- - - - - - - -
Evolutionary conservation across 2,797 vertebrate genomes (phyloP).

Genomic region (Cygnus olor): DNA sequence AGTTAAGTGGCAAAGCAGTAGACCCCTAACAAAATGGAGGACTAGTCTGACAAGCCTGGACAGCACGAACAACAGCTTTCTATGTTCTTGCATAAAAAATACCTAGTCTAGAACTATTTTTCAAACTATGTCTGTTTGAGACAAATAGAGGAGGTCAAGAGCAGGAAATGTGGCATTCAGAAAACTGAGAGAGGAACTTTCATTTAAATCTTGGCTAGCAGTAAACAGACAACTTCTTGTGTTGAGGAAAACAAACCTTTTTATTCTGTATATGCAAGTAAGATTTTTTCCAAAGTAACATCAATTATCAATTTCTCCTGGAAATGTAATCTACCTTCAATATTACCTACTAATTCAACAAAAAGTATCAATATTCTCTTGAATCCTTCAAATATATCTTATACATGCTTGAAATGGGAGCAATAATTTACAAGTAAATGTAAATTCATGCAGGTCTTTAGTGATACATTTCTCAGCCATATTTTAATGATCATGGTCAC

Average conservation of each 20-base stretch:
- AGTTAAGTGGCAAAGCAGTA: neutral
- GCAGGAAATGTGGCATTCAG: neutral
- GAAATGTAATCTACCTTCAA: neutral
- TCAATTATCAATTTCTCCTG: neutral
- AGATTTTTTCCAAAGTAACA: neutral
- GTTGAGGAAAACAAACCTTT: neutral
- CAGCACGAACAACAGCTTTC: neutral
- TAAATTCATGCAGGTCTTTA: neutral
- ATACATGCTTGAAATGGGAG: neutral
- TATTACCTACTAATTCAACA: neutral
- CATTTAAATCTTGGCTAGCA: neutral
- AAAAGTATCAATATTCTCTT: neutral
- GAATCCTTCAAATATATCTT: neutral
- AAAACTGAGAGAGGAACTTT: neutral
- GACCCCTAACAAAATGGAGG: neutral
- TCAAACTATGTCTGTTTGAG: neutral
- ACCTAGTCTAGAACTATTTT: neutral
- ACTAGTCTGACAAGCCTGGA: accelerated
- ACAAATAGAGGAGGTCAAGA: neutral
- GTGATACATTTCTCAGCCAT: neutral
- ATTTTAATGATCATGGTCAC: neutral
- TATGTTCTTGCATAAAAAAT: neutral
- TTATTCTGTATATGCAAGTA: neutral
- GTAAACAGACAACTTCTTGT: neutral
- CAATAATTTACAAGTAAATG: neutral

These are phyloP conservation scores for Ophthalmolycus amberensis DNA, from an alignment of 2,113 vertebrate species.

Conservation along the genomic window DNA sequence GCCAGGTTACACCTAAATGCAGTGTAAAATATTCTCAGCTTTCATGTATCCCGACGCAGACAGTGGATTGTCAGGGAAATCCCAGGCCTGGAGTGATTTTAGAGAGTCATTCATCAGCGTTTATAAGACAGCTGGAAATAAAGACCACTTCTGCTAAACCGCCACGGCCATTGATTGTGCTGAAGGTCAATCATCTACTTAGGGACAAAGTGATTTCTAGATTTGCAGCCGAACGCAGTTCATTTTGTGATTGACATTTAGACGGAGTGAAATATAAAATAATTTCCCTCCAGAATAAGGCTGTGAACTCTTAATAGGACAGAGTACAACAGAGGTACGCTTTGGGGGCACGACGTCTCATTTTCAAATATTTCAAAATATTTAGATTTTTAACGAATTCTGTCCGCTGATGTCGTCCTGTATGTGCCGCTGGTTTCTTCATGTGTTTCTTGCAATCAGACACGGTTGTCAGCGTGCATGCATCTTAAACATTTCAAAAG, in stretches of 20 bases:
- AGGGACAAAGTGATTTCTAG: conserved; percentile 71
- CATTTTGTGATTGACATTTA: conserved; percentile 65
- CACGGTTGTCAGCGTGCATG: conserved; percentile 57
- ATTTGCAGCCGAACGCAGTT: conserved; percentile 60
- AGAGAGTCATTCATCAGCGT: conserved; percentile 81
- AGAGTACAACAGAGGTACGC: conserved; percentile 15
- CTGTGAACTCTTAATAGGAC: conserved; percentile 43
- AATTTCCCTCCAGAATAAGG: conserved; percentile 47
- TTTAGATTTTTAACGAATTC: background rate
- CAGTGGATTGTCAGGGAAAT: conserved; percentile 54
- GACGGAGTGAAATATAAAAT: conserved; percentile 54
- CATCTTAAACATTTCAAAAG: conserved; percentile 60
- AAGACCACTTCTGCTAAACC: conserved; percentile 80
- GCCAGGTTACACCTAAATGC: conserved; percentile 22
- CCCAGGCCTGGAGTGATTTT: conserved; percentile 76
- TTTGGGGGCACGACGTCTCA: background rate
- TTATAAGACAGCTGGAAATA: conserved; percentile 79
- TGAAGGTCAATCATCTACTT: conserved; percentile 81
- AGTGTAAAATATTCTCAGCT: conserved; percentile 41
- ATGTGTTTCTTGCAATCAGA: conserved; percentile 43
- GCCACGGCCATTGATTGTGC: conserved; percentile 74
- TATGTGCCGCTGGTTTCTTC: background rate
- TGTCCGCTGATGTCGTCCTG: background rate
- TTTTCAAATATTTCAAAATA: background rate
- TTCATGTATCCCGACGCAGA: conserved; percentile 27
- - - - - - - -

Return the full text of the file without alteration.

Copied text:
Evolutionary conservation across 2,797 vertebrate genomes (phyloP).

Genomic region (Cygnus olor): DNA sequence AGTTAAGTGGCAAAGCAGTAGACCCCTAACAAAATGGAGGACTAGTCTGACAAGCCTGGACAGCACGAACAACAGCTTTCTATGTTCTTGCATAAAAAATACCTAGTCTAGAACTATTTTTCAAACTATGTCTGTTTGAGACAAATAGAGGAGGTCAAGAGCAGGAAATGTGGCATTCAGAAAACTGAGAGAGGAACTTTCATTTAAATCTTGGCTAGCAGTAAACAGACAACTTCTTGTGTTGAGGAAAACAAACCTTTTTATTCTGTATATGCAAGTAAGATTTTTTCCAAAGTAACATCAATTATCAATTTCTCCTGGAAATGTAATCTACCTTCAATATTACCTACTAATTCAACAAAAAGTATCAATATTCTCTTGAATCCTTCAAATATATCTTATACATGCTTGAAATGGGAGCAATAATTTACAAGTAAATGTAAATTCATGCAGGTCTTTAGTGATACATTTCTCAGCCATATTTTAATGATCATGGTCAC

Average conservation of each 20-base stretch:
- AGTTAAGTGGCAAAGCAGTA: neutral
- GCAGGAAATGTGGCATTCAG: neutral
- GAAATGTAATCTACCTTCAA: neutral
- TCAATTATCAATTTCTCCTG: neutral
- AGATTTTTTCCAAAGTAACA: neutral
- GTTGAGGAAAACAAACCTTT: neutral
- CAGCACGAACAACAGCTTTC: neutral
- TAAATTCATGCAGGTCTTTA: neutral
- ATACATGCTTGAAATGGGAG: neutral
- TATTACCTACTAATTCAACA: neutral
- CATTTAAATCTTGGCTAGCA: neutral
- AAAAGTATCAATATTCTCTT: neutral
- GAATCCTTCAAATATATCTT: neutral
- AAAACTGAGAGAGGAACTTT: neutral
- GACCCCTAACAAAATGGAGG: neutral
- TCAAACTATGTCTGTTTGAG: neutral
- ACCTAGTCTAGAACTATTTT: neutral
- ACTAGTCTGACAAGCCTGGA: accelerated
- ACAAATAGAGGAGGTCAAGA: neutral
- GTGATACATTTCTCAGCCAT: neutral
- ATTTTAATGATCATGGTCAC: neutral
- TATGTTCTTGCATAAAAAAT: neutral
- TTATTCTGTATATGCAAGTA: neutral
- GTAAACAGACAACTTCTTGT: neutral
- CAATAATTTACAAGTAAATG: neutral

These are phyloP conservation scores for Ophthalmolycus amberensis DNA, from an alignment of 2,113 vertebrate species.

Conservation along the genomic window DNA sequence GCCAGGTTACACCTAAATGCAGTGTAAAATATTCTCAGCTTTCATGTATCCCGACGCAGACAGTGGATTGTCAGGGAAATCCCAGGCCTGGAGTGATTTTAGAGAGTCATTCATCAGCGTTTATAAGACAGCTGGAAATAAAGACCACTTCTGCTAAACCGCCACGGCCATTGATTGTGCTGAAGGTCAATCATCTACTTAGGGACAAAGTGATTTCTAGATTTGCAGCCGAACGCAGTTCATTTTGTGATTGACATTTAGACGGAGTGAAATATAAAATAATTTCCCTCCAGAATAAGGCTGTGAACTCTTAATAGGACAGAGTACAACAGAGGTACGCTTTGGGGGCACGACGTCTCATTTTCAAATATTTCAAAATATTTAGATTTTTAACGAATTCTGTCCGCTGATGTCGTCCTGTATGTGCCGCTGGTTTCTTCATGTGTTTCTTGCAATCAGACACGGTTGTCAGCGTGCATGCATCTTAAACATTTCAAAAG, in stretches of 20 bases:
- AGGGACAAAGTGATTTCTAG: conserved; percentile 71
- CATTTTGTGATTGACATTTA: conserved; percentile 65
- CACGGTTGTCAGCGTGCATG: conserved; percentile 57
- ATTTGCAGCCGAACGCAGTT: conserved; percentile 60
- AGAGAGTCATTCATCAGCGT: conserved; percentile 81
- AGAGTACAACAGAGGTACGC: conserved; percentile 15
- CTGTGAACTCTTAATAGGAC: conserved; percentile 43
- AATTTCCCTCCAGAATAAGG: conserved; percentile 47
- TTTAGATTTTTAACGAATTC: background rate
- CAGTGGATTGTCAGGGAAAT: conserved; percentile 54
- GACGGAGTGAAATATAAAAT: conserved; percentile 54
- CATCTTAAACATTTCAAAAG: conserved; percentile 60
- AAGACCACTTCTGCTAAACC: conserved; percentile 80
- GCCAGGTTACACCTAAATGC: conserved; percentile 22
- CCCAGGCCTGGAGTGATTTT: conserved; percentile 76
- TTTGGGGGCACGACGTCTCA: background rate
- TTATAAGACAGCTGGAAATA: conserved; percentile 79
- TGAAGGTCAATCATCTACTT: conserved; percentile 81
- AGTGTAAAATATTCTCAGCT: conserved; percentile 41
- ATGTGTTTCTTGCAATCAGA: conserved; percentile 43
- GCCACGGCCATTGATTGTGC: conserved; percentile 74
- TATGTGCCGCTGGTTTCTTC: background rate
- TGTCCGCTGATGTCGTCCTG: background rate
- TTTTCAAATATTTCAAAATA: background rate
- TTCATGTATCCCGACGCAGA: conserved; percentile 27